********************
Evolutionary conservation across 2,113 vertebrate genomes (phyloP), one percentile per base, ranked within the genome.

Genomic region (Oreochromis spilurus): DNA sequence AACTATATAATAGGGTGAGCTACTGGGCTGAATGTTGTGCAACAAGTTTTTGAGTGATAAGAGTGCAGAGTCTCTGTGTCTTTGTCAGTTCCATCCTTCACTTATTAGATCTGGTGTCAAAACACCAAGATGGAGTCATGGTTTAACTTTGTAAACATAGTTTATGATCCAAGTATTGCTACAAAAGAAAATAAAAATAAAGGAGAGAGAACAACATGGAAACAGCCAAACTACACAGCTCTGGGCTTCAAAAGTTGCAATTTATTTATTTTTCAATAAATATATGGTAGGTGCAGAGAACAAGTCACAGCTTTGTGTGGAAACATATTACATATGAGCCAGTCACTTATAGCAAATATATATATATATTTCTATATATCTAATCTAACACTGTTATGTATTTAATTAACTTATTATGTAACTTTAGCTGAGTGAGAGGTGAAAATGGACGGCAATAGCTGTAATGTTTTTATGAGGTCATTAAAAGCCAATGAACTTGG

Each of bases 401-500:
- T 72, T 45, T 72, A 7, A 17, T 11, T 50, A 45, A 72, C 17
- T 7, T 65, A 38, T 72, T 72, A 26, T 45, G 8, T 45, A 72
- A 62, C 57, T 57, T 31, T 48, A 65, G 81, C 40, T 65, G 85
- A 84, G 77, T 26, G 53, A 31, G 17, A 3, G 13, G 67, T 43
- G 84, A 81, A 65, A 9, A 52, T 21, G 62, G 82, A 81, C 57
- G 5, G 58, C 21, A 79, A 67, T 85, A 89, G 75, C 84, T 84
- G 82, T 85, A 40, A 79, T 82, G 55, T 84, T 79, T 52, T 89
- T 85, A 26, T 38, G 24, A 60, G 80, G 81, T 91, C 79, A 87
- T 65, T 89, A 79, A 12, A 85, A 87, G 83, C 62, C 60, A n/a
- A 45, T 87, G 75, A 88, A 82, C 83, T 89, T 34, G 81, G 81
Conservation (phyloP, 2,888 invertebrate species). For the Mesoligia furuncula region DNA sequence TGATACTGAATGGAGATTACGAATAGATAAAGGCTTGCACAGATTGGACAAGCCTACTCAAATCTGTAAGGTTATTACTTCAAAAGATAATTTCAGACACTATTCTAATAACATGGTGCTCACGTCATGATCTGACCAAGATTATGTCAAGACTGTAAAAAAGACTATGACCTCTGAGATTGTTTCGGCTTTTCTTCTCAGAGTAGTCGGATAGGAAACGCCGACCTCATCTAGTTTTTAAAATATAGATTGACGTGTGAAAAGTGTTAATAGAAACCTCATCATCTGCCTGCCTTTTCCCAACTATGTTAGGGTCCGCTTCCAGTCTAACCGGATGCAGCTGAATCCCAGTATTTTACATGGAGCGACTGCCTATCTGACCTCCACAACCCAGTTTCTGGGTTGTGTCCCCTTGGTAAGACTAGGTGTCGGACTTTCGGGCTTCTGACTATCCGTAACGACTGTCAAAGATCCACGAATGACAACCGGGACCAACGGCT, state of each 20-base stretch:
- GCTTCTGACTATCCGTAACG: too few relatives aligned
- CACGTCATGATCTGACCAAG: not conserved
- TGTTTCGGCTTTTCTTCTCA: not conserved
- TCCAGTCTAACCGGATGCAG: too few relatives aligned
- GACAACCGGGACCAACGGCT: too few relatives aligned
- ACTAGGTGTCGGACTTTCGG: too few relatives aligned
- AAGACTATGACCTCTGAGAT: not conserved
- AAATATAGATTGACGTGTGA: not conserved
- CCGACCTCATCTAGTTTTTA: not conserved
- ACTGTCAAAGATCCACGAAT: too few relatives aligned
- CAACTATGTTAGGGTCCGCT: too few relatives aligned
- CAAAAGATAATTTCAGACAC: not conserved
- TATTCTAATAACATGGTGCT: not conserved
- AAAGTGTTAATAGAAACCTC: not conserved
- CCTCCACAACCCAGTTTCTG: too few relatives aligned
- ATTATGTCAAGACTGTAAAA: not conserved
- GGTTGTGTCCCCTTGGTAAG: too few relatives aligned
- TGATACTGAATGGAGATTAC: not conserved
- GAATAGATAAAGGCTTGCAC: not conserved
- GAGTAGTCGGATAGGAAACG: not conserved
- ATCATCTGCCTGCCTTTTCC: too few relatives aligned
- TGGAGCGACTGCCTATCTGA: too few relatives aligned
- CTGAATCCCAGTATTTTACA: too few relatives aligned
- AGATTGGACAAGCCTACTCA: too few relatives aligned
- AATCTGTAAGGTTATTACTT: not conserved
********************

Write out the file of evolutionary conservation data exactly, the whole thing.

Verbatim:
Evolutionary conservation across 2,113 vertebrate genomes (phyloP), one percentile per base, ranked within the genome.

Genomic region (Oreochromis spilurus): DNA sequence AACTATATAATAGGGTGAGCTACTGGGCTGAATGTTGTGCAACAAGTTTTTGAGTGATAAGAGTGCAGAGTCTCTGTGTCTTTGTCAGTTCCATCCTTCACTTATTAGATCTGGTGTCAAAACACCAAGATGGAGTCATGGTTTAACTTTGTAAACATAGTTTATGATCCAAGTATTGCTACAAAAGAAAATAAAAATAAAGGAGAGAGAACAACATGGAAACAGCCAAACTACACAGCTCTGGGCTTCAAAAGTTGCAATTTATTTATTTTTCAATAAATATATGGTAGGTGCAGAGAACAAGTCACAGCTTTGTGTGGAAACATATTACATATGAGCCAGTCACTTATAGCAAATATATATATATATTTCTATATATCTAATCTAACACTGTTATGTATTTAATTAACTTATTATGTAACTTTAGCTGAGTGAGAGGTGAAAATGGACGGCAATAGCTGTAATGTTTTTATGAGGTCATTAAAAGCCAATGAACTTGG

Each of bases 401-500:
- T 72, T 45, T 72, A 7, A 17, T 11, T 50, A 45, A 72, C 17
- T 7, T 65, A 38, T 72, T 72, A 26, T 45, G 8, T 45, A 72
- A 62, C 57, T 57, T 31, T 48, A 65, G 81, C 40, T 65, G 85
- A 84, G 77, T 26, G 53, A 31, G 17, A 3, G 13, G 67, T 43
- G 84, A 81, A 65, A 9, A 52, T 21, G 62, G 82, A 81, C 57
- G 5, G 58, C 21, A 79, A 67, T 85, A 89, G 75, C 84, T 84
- G 82, T 85, A 40, A 79, T 82, G 55, T 84, T 79, T 52, T 89
- T 85, A 26, T 38, G 24, A 60, G 80, G 81, T 91, C 79, A 87
- T 65, T 89, A 79, A 12, A 85, A 87, G 83, C 62, C 60, A n/a
- A 45, T 87, G 75, A 88, A 82, C 83, T 89, T 34, G 81, G 81
Conservation (phyloP, 2,888 invertebrate species). For the Mesoligia furuncula region DNA sequence TGATACTGAATGGAGATTACGAATAGATAAAGGCTTGCACAGATTGGACAAGCCTACTCAAATCTGTAAGGTTATTACTTCAAAAGATAATTTCAGACACTATTCTAATAACATGGTGCTCACGTCATGATCTGACCAAGATTATGTCAAGACTGTAAAAAAGACTATGACCTCTGAGATTGTTTCGGCTTTTCTTCTCAGAGTAGTCGGATAGGAAACGCCGACCTCATCTAGTTTTTAAAATATAGATTGACGTGTGAAAAGTGTTAATAGAAACCTCATCATCTGCCTGCCTTTTCCCAACTATGTTAGGGTCCGCTTCCAGTCTAACCGGATGCAGCTGAATCCCAGTATTTTACATGGAGCGACTGCCTATCTGACCTCCACAACCCAGTTTCTGGGTTGTGTCCCCTTGGTAAGACTAGGTGTCGGACTTTCGGGCTTCTGACTATCCGTAACGACTGTCAAAGATCCACGAATGACAACCGGGACCAACGGCT, state of each 20-base stretch:
- GCTTCTGACTATCCGTAACG: too few relatives aligned
- CACGTCATGATCTGACCAAG: not conserved
- TGTTTCGGCTTTTCTTCTCA: not conserved
- TCCAGTCTAACCGGATGCAG: too few relatives aligned
- GACAACCGGGACCAACGGCT: too few relatives aligned
- ACTAGGTGTCGGACTTTCGG: too few relatives aligned
- AAGACTATGACCTCTGAGAT: not conserved
- AAATATAGATTGACGTGTGA: not conserved
- CCGACCTCATCTAGTTTTTA: not conserved
- ACTGTCAAAGATCCACGAAT: too few relatives aligned
- CAACTATGTTAGGGTCCGCT: too few relatives aligned
- CAAAAGATAATTTCAGACAC: not conserved
- TATTCTAATAACATGGTGCT: not conserved
- AAAGTGTTAATAGAAACCTC: not conserved
- CCTCCACAACCCAGTTTCTG: too few relatives aligned
- ATTATGTCAAGACTGTAAAA: not conserved
- GGTTGTGTCCCCTTGGTAAG: too few relatives aligned
- TGATACTGAATGGAGATTAC: not conserved
- GAATAGATAAAGGCTTGCAC: not conserved
- GAGTAGTCGGATAGGAAACG: not conserved
- ATCATCTGCCTGCCTTTTCC: too few relatives aligned
- TGGAGCGACTGCCTATCTGA: too few relatives aligned
- CTGAATCCCAGTATTTTACA: too few relatives aligned
- AGATTGGACAAGCCTACTCA: too few relatives aligned
- AATCTGTAAGGTTATTACTT: not conserved